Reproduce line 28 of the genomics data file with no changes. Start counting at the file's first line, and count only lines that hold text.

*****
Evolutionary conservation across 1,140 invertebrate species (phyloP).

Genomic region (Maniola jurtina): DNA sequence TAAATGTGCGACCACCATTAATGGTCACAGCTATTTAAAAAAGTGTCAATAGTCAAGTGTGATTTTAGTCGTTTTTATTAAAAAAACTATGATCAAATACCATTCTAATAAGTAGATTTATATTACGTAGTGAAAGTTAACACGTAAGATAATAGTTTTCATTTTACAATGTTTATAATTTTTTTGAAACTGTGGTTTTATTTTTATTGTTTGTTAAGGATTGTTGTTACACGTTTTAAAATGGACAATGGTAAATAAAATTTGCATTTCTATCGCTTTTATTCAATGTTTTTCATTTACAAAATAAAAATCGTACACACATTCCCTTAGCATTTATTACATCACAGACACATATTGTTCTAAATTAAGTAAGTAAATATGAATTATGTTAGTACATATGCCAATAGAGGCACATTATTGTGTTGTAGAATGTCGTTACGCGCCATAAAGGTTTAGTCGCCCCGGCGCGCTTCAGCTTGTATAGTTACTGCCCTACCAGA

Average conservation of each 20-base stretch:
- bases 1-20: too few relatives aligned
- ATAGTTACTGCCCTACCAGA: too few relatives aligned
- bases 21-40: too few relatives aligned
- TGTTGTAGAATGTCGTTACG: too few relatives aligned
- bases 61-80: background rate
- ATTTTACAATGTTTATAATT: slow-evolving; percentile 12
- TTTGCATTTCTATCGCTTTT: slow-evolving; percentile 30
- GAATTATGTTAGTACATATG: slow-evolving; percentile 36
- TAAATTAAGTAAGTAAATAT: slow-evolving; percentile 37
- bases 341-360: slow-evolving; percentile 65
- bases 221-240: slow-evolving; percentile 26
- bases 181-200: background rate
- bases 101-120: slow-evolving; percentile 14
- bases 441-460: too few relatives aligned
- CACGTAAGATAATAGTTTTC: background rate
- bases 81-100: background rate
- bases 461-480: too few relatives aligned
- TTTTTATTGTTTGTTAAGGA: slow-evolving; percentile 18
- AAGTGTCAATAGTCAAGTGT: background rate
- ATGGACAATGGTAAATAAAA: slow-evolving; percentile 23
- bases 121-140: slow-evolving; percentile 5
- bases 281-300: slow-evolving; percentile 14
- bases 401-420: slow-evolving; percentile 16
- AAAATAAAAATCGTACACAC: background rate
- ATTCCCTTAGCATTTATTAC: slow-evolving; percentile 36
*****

- ATTCCCTTAGCATTTATTAC: slow-evolving; percentile 36